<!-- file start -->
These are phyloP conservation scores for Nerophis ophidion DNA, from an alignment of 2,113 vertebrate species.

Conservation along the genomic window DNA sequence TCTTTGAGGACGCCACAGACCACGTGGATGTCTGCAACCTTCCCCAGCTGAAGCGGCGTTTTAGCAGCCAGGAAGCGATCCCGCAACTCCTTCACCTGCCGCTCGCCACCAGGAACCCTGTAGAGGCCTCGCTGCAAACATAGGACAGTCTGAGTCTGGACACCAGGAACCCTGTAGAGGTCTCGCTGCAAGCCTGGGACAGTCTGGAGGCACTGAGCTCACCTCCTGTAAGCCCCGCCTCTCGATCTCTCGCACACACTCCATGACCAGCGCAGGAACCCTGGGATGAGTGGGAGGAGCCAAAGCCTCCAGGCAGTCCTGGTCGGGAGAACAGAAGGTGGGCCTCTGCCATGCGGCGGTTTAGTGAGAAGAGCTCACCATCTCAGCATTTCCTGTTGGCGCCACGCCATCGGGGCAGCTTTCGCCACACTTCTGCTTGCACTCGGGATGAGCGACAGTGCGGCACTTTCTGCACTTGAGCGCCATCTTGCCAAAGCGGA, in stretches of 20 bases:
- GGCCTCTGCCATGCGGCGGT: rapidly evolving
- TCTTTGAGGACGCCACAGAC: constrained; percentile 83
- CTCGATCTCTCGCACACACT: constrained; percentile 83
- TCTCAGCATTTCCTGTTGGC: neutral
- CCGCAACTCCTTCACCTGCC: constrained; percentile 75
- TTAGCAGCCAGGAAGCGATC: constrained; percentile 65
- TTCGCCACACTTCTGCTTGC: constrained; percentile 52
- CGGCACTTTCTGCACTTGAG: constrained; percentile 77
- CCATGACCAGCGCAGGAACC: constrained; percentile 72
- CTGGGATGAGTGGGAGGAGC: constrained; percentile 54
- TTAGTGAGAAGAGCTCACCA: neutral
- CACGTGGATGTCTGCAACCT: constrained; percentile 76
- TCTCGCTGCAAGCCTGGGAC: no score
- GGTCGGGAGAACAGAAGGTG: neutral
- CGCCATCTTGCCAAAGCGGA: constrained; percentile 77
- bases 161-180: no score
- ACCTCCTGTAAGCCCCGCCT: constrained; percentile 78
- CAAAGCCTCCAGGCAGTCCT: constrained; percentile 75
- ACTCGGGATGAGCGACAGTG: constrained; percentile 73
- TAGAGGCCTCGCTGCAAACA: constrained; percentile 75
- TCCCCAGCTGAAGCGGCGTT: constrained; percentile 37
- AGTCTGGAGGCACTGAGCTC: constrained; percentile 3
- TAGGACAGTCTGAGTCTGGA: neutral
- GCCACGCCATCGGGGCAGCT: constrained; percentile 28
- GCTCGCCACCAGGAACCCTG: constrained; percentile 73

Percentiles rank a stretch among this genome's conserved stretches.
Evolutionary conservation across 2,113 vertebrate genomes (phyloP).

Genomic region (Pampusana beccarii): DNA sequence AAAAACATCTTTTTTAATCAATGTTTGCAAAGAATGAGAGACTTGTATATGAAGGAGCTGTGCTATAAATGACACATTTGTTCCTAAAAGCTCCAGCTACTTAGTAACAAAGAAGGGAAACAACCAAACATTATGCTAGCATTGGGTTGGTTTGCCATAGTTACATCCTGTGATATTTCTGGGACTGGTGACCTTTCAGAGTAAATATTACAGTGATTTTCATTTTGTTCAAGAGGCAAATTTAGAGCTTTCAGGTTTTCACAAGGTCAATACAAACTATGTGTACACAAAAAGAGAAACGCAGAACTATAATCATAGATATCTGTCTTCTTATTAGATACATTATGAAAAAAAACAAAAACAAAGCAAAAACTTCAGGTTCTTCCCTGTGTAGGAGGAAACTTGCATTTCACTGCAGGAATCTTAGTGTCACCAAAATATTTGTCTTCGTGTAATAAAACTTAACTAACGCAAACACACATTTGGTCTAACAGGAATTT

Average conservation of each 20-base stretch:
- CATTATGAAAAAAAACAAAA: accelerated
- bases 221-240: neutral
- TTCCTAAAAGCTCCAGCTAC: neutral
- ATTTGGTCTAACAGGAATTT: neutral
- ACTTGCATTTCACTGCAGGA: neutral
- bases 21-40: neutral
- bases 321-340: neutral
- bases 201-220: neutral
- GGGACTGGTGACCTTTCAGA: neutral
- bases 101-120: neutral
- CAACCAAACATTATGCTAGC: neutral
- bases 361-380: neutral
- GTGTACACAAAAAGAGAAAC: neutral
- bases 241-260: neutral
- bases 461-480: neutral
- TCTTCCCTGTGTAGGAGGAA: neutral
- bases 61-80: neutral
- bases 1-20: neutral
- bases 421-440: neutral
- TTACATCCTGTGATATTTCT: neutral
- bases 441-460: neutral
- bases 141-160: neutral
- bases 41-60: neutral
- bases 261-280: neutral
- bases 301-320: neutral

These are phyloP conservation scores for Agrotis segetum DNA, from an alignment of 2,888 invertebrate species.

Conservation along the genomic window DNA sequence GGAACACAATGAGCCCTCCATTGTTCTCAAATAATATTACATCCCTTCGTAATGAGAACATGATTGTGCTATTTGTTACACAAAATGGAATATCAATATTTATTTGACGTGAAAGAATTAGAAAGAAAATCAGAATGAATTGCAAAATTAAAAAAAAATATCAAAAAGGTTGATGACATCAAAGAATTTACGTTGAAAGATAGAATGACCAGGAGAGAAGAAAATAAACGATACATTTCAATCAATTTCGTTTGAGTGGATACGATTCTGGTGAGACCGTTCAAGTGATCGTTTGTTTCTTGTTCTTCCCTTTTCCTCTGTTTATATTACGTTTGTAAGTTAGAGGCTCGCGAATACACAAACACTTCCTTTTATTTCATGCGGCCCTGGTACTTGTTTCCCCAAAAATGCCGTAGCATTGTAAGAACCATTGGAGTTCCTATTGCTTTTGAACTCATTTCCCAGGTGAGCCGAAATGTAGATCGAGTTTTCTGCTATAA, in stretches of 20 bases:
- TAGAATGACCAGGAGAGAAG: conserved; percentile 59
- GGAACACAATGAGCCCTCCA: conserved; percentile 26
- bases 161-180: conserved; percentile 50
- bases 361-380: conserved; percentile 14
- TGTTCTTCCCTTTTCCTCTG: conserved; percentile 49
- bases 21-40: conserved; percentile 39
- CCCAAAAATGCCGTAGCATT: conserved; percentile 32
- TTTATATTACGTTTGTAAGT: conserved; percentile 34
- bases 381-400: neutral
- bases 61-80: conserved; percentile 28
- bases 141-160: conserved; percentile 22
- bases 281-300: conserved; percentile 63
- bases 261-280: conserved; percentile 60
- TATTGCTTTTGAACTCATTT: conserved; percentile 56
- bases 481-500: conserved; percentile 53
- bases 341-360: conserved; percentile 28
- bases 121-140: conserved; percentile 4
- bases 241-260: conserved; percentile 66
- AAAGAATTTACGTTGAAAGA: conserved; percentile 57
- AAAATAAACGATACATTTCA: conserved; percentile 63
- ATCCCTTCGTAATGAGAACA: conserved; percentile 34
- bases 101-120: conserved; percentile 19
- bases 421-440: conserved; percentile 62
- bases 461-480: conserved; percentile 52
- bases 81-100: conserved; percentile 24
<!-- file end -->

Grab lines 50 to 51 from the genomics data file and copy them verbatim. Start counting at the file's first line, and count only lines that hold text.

- bases 421-440: neutral
- TTACATCCTGTGATATTTCT: neutral